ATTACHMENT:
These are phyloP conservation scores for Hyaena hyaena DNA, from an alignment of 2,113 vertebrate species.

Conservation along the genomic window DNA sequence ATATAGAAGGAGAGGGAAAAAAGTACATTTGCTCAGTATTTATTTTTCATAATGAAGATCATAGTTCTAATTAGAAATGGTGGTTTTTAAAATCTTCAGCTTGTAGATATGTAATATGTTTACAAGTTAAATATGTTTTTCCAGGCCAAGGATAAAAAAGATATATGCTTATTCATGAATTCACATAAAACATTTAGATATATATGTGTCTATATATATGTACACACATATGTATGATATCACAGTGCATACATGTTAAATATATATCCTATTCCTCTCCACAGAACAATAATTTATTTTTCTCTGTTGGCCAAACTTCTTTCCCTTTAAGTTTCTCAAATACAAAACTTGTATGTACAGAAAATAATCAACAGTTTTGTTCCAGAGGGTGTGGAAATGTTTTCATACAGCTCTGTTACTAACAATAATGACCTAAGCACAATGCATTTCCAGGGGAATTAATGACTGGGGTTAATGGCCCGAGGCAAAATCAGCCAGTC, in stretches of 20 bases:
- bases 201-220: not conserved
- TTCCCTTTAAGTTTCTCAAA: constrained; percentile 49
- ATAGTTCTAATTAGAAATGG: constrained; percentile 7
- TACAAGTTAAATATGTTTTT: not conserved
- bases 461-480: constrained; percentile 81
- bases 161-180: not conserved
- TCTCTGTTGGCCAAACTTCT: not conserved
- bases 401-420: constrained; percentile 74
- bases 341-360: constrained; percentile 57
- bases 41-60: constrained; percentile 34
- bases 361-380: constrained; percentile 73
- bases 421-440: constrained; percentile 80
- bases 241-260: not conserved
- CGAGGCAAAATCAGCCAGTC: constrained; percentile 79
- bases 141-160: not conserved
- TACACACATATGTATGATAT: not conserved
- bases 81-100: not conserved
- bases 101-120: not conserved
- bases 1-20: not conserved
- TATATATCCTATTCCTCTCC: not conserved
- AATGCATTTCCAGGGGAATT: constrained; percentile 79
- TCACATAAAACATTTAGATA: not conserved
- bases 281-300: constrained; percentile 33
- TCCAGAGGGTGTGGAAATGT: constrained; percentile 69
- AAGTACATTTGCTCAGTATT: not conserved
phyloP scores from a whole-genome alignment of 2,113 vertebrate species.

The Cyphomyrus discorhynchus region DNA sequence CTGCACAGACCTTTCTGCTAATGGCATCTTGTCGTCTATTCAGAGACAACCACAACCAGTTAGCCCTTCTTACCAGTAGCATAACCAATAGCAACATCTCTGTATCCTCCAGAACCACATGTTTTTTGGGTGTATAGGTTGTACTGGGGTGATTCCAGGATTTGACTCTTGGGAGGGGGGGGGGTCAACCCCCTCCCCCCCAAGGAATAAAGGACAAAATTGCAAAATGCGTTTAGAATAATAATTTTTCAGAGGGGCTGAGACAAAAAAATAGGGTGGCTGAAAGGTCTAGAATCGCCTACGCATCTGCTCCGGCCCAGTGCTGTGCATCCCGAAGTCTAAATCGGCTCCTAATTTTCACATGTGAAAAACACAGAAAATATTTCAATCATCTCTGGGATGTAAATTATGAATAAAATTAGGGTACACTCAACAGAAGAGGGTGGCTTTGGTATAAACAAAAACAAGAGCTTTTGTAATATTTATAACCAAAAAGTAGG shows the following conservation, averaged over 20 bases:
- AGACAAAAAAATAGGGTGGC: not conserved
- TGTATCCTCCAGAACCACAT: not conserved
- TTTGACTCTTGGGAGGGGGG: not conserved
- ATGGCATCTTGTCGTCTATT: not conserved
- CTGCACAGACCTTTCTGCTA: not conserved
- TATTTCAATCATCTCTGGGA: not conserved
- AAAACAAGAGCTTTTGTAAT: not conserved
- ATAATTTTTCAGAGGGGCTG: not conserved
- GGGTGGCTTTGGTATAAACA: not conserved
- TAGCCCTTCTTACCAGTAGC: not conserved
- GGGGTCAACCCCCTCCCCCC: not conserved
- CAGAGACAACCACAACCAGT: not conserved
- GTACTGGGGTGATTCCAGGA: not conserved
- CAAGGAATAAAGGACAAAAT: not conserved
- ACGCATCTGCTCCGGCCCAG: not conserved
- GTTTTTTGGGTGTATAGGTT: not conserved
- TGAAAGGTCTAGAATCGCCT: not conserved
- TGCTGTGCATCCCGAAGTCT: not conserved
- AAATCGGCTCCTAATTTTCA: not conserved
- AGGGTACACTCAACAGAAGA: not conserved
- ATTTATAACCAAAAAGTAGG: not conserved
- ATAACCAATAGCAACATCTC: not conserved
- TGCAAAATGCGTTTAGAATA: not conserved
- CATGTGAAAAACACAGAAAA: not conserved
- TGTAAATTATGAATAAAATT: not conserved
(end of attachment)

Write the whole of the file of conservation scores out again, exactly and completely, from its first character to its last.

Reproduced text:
These are phyloP conservation scores for Hyaena hyaena DNA, from an alignment of 2,113 vertebrate species.

Conservation along the genomic window DNA sequence ATATAGAAGGAGAGGGAAAAAAGTACATTTGCTCAGTATTTATTTTTCATAATGAAGATCATAGTTCTAATTAGAAATGGTGGTTTTTAAAATCTTCAGCTTGTAGATATGTAATATGTTTACAAGTTAAATATGTTTTTCCAGGCCAAGGATAAAAAAGATATATGCTTATTCATGAATTCACATAAAACATTTAGATATATATGTGTCTATATATATGTACACACATATGTATGATATCACAGTGCATACATGTTAAATATATATCCTATTCCTCTCCACAGAACAATAATTTATTTTTCTCTGTTGGCCAAACTTCTTTCCCTTTAAGTTTCTCAAATACAAAACTTGTATGTACAGAAAATAATCAACAGTTTTGTTCCAGAGGGTGTGGAAATGTTTTCATACAGCTCTGTTACTAACAATAATGACCTAAGCACAATGCATTTCCAGGGGAATTAATGACTGGGGTTAATGGCCCGAGGCAAAATCAGCCAGTC, in stretches of 20 bases:
- bases 201-220: not conserved
- TTCCCTTTAAGTTTCTCAAA: constrained; percentile 49
- ATAGTTCTAATTAGAAATGG: constrained; percentile 7
- TACAAGTTAAATATGTTTTT: not conserved
- bases 461-480: constrained; percentile 81
- bases 161-180: not conserved
- TCTCTGTTGGCCAAACTTCT: not conserved
- bases 401-420: constrained; percentile 74
- bases 341-360: constrained; percentile 57
- bases 41-60: constrained; percentile 34
- bases 361-380: constrained; percentile 73
- bases 421-440: constrained; percentile 80
- bases 241-260: not conserved
- CGAGGCAAAATCAGCCAGTC: constrained; percentile 79
- bases 141-160: not conserved
- TACACACATATGTATGATAT: not conserved
- bases 81-100: not conserved
- bases 101-120: not conserved
- bases 1-20: not conserved
- TATATATCCTATTCCTCTCC: not conserved
- AATGCATTTCCAGGGGAATT: constrained; percentile 79
- TCACATAAAACATTTAGATA: not conserved
- bases 281-300: constrained; percentile 33
- TCCAGAGGGTGTGGAAATGT: constrained; percentile 69
- AAGTACATTTGCTCAGTATT: not conserved
phyloP scores from a whole-genome alignment of 2,113 vertebrate species.

The Cyphomyrus discorhynchus region DNA sequence CTGCACAGACCTTTCTGCTAATGGCATCTTGTCGTCTATTCAGAGACAACCACAACCAGTTAGCCCTTCTTACCAGTAGCATAACCAATAGCAACATCTCTGTATCCTCCAGAACCACATGTTTTTTGGGTGTATAGGTTGTACTGGGGTGATTCCAGGATTTGACTCTTGGGAGGGGGGGGGGTCAACCCCCTCCCCCCCAAGGAATAAAGGACAAAATTGCAAAATGCGTTTAGAATAATAATTTTTCAGAGGGGCTGAGACAAAAAAATAGGGTGGCTGAAAGGTCTAGAATCGCCTACGCATCTGCTCCGGCCCAGTGCTGTGCATCCCGAAGTCTAAATCGGCTCCTAATTTTCACATGTGAAAAACACAGAAAATATTTCAATCATCTCTGGGATGTAAATTATGAATAAAATTAGGGTACACTCAACAGAAGAGGGTGGCTTTGGTATAAACAAAAACAAGAGCTTTTGTAATATTTATAACCAAAAAGTAGG shows the following conservation, averaged over 20 bases:
- AGACAAAAAAATAGGGTGGC: not conserved
- TGTATCCTCCAGAACCACAT: not conserved
- TTTGACTCTTGGGAGGGGGG: not conserved
- ATGGCATCTTGTCGTCTATT: not conserved
- CTGCACAGACCTTTCTGCTA: not conserved
- TATTTCAATCATCTCTGGGA: not conserved
- AAAACAAGAGCTTTTGTAAT: not conserved
- ATAATTTTTCAGAGGGGCTG: not conserved
- GGGTGGCTTTGGTATAAACA: not conserved
- TAGCCCTTCTTACCAGTAGC: not conserved
- GGGGTCAACCCCCTCCCCCC: not conserved
- CAGAGACAACCACAACCAGT: not conserved
- GTACTGGGGTGATTCCAGGA: not conserved
- CAAGGAATAAAGGACAAAAT: not conserved
- ACGCATCTGCTCCGGCCCAG: not conserved
- GTTTTTTGGGTGTATAGGTT: not conserved
- TGAAAGGTCTAGAATCGCCT: not conserved
- TGCTGTGCATCCCGAAGTCT: not conserved
- AAATCGGCTCCTAATTTTCA: not conserved
- AGGGTACACTCAACAGAAGA: not conserved
- ATTTATAACCAAAAAGTAGG: not conserved
- ATAACCAATAGCAACATCTC: not conserved
- TGCAAAATGCGTTTAGAATA: not conserved
- CATGTGAAAAACACAGAAAA: not conserved
- TGTAAATTATGAATAAAATT: not conserved